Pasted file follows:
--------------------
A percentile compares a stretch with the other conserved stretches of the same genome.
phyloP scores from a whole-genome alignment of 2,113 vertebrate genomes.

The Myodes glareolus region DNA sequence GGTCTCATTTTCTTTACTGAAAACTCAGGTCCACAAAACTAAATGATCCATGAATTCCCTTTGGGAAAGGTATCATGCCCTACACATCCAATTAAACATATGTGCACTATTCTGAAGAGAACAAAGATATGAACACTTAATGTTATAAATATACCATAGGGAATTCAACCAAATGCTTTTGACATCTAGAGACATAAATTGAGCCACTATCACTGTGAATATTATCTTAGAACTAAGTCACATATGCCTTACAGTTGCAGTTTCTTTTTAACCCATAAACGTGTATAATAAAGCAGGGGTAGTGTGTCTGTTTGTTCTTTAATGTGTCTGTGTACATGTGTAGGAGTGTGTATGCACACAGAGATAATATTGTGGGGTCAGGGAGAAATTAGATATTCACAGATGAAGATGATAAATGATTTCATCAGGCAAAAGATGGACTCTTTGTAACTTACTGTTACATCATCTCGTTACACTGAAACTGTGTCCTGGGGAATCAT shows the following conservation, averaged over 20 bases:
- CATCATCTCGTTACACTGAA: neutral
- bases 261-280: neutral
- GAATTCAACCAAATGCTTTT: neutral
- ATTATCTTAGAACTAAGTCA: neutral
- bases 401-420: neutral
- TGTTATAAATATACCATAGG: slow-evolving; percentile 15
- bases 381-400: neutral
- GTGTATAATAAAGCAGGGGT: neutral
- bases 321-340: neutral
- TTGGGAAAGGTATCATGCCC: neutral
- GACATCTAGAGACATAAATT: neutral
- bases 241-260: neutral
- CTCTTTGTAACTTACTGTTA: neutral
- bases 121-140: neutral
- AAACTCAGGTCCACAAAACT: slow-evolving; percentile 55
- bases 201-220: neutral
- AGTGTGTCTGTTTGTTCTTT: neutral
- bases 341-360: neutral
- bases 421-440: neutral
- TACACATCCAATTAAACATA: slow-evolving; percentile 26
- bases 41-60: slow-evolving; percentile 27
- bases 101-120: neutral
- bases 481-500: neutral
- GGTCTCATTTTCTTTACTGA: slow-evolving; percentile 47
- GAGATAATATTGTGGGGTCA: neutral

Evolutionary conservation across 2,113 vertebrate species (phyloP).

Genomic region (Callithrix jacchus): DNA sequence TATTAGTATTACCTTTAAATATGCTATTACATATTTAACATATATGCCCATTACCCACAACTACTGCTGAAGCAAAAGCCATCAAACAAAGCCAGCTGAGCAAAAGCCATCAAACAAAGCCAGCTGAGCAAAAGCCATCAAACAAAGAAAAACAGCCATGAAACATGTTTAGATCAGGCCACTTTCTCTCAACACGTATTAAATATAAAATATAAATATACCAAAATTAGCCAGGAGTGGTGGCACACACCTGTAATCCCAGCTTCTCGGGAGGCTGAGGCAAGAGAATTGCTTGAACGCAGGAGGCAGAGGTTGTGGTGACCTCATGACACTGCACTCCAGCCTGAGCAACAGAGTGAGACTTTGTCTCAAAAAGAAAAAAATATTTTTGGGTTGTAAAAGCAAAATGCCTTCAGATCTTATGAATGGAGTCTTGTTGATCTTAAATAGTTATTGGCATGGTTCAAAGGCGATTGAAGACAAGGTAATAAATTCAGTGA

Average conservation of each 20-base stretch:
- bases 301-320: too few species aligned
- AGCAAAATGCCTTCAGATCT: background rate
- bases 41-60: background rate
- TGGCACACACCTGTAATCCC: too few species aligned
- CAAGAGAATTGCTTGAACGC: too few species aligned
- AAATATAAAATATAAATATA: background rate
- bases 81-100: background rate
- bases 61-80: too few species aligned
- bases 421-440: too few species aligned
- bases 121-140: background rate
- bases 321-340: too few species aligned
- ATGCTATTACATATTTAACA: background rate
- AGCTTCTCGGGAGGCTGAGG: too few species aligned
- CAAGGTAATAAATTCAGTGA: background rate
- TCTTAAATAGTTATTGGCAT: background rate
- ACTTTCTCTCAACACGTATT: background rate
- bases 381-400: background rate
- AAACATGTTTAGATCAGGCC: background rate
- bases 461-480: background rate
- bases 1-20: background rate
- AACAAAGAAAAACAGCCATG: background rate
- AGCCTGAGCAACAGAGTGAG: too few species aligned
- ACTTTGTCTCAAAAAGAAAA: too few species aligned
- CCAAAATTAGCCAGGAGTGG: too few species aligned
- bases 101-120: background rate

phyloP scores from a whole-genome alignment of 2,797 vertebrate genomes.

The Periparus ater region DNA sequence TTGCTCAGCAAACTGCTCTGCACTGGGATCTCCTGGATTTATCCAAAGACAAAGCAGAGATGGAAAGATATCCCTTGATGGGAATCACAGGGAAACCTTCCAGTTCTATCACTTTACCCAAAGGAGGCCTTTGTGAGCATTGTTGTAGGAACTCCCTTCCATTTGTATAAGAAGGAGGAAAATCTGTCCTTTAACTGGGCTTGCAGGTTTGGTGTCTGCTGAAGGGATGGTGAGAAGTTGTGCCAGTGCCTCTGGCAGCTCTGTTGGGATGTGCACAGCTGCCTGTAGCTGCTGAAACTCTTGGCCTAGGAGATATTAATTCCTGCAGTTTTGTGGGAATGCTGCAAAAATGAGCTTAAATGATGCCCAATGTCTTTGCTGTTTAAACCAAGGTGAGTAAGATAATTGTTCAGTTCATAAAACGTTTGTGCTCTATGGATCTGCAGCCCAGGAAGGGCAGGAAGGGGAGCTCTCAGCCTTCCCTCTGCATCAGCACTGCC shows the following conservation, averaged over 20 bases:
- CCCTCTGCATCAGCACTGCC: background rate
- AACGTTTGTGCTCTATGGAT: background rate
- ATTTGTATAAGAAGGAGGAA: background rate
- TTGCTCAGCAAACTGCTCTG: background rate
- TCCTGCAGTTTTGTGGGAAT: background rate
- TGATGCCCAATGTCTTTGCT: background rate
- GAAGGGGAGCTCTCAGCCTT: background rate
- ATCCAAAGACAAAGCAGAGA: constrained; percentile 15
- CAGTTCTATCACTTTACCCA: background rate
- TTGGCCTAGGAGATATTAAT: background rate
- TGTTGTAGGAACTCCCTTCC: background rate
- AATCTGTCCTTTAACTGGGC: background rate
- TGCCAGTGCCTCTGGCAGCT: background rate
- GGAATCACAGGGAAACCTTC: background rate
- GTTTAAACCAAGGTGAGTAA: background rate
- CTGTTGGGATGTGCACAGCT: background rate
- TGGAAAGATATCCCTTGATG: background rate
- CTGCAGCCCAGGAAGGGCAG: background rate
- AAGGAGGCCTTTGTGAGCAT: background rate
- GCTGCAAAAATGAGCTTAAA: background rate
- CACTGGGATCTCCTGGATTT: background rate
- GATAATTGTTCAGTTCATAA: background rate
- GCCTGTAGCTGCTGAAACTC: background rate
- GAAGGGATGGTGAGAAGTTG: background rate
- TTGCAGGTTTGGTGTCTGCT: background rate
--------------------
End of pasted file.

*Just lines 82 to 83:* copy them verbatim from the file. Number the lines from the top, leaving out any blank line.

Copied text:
- GAAGGGATGGTGAGAAGTTG: background rate
- TTGCAGGTTTGGTGTCTGCT: background rate